The deep and shallow Mediterranean populations of Hemimycale formed two well-supported monophyletic groups (0.96/87/83 and 0.96/ 100/98, for deep and shallow individuals, respectively), the former containing the Atlantic sequence of Hemimycale columella. No genetic differences for this partition were retrieved for shallow individuals despite their spread distribution across the Mediterranean. The individuals of C. cyathophora from the Red Sea clustered with those from the Pacific collected between Australia and Nouvelle Caledonie (1/89/76).
The COI dataset included 21 sequences (15 new) of 535 nt. (169 variable positions, from which 149 parsimony informative).
The COI phylogeny, which was congruent under BI, NJ, and ML, also retrieved the representatives of Crambeidae as outgroups of the group formed by Crella, Phorbas, and Hemimycale. The genus Phorbas clustered with the Atlanto-Mediterranean Crella spp. (0.98/100/86) likely because we only included one individual/species of Phorbas (Fig. S3).
A clade containing Hemimycale spp. and C. cyathophora was well supported (0.94/94/80). The Hemimycale clade was divided into two subclades corresponding to deep and shallow individuals. No genetic differences among shallow individuals were found. A sister, well supported group (1/100/94) contained C. cyathophora and Hemimycale arabica representatives with almost no genetic differences between them (Fig. S3).
The concatenated 18S + 28S rRNA (Fig. 1) confirmed the outgroup position for the Crambeidae representative (Monanchora), the polyphyly of Crella with the Red Sea and Pacific species forming a separate clade (1/100/100) from the Atlanto-Mediterran Crella, which appeared in a non-resolved position. Hemimycale also appeared polyphyletic, but the position of Hemimycale arabica was unresolved. The Atlanto-Mediterranean Hemimycale clade was confirmed as well as its division into two subclades: one containing the deep Mediterranean individuals together with two Atlantic sequences of the species and the other one harboring the shallow Mediterranean individuals, which did not show any genetic difference across the Mediterranean and Adriatic Sea.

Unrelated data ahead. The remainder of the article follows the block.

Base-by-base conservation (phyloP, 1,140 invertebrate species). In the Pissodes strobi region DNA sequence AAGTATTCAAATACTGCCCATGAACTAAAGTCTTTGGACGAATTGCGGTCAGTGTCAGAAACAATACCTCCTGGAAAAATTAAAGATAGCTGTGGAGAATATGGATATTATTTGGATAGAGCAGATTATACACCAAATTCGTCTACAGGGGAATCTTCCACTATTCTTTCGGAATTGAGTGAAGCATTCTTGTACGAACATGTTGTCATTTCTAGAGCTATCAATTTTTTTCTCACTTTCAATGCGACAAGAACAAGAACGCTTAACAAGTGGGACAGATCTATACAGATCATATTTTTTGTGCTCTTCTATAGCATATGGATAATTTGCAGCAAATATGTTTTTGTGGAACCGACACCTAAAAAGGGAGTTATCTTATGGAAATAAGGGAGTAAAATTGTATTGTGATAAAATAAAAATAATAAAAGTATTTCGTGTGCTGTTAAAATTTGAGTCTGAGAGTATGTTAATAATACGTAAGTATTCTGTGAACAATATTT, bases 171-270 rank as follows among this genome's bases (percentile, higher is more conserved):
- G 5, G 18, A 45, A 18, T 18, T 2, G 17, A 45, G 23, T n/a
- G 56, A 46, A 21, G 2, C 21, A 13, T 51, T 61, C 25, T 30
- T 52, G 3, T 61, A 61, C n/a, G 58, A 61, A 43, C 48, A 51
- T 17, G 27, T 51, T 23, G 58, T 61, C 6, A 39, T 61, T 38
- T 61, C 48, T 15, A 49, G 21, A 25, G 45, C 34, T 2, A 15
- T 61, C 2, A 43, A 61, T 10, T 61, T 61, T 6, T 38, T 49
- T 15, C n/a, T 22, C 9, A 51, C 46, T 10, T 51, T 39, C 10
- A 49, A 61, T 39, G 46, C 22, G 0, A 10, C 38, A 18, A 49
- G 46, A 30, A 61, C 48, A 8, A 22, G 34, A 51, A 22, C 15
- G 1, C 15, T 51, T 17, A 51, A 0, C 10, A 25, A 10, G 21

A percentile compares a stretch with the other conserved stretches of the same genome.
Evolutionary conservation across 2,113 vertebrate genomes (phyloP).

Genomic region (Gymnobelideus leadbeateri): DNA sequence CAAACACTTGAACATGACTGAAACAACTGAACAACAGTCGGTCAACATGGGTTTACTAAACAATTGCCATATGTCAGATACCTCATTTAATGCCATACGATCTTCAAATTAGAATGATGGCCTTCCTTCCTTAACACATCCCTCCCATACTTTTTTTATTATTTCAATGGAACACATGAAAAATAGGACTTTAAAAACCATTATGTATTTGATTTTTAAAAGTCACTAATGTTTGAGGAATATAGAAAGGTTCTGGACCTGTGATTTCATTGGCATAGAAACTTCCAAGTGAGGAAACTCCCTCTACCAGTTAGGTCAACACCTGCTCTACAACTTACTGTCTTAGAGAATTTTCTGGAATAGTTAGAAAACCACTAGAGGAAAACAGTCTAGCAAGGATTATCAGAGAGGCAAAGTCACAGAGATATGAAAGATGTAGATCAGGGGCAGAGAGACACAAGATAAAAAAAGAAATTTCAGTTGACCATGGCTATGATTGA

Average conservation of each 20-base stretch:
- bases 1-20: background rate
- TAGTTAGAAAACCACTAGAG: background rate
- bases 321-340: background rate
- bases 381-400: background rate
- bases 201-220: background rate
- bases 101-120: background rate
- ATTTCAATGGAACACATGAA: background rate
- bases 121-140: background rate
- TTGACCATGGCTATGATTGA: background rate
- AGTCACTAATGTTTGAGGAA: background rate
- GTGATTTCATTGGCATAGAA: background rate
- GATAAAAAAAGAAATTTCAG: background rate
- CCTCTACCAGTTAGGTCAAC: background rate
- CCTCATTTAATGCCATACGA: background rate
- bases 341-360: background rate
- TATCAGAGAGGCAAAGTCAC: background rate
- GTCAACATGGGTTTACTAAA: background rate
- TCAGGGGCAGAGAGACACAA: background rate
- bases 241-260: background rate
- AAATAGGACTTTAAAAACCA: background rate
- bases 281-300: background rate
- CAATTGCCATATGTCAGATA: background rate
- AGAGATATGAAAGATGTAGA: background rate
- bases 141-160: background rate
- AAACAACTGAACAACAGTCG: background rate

The concatenated 18S rRNA + COI (Fig. 2) tree contained only 13 sequences and no representative of Crambeidae could be included. The representatives of the Atlanto-Mediterranean Crella appeared as outgroups of the remaining target species, which formed two well-supported clades: one containing C. cyathophora and Hemimycale arabica representatives (1/100/100) and the other with the Atlanto-Mediterranean Hemimycale (1/100/100) divided into two monophyletic well-supported groups (deep and shallow individuals).
The phylogenetic reconstructions performed with 18S, 28S rRNA and COI, as well as with concatenated genes (18S rRNA + COI and 18S + 28S rRNA) support the polyphyly of Crella and Hemimycale, under the three clustering criteria used. As although Hemimycale was monophyletic with the 28S rRNA (D3–D5) marker, the clade was not statistically supported.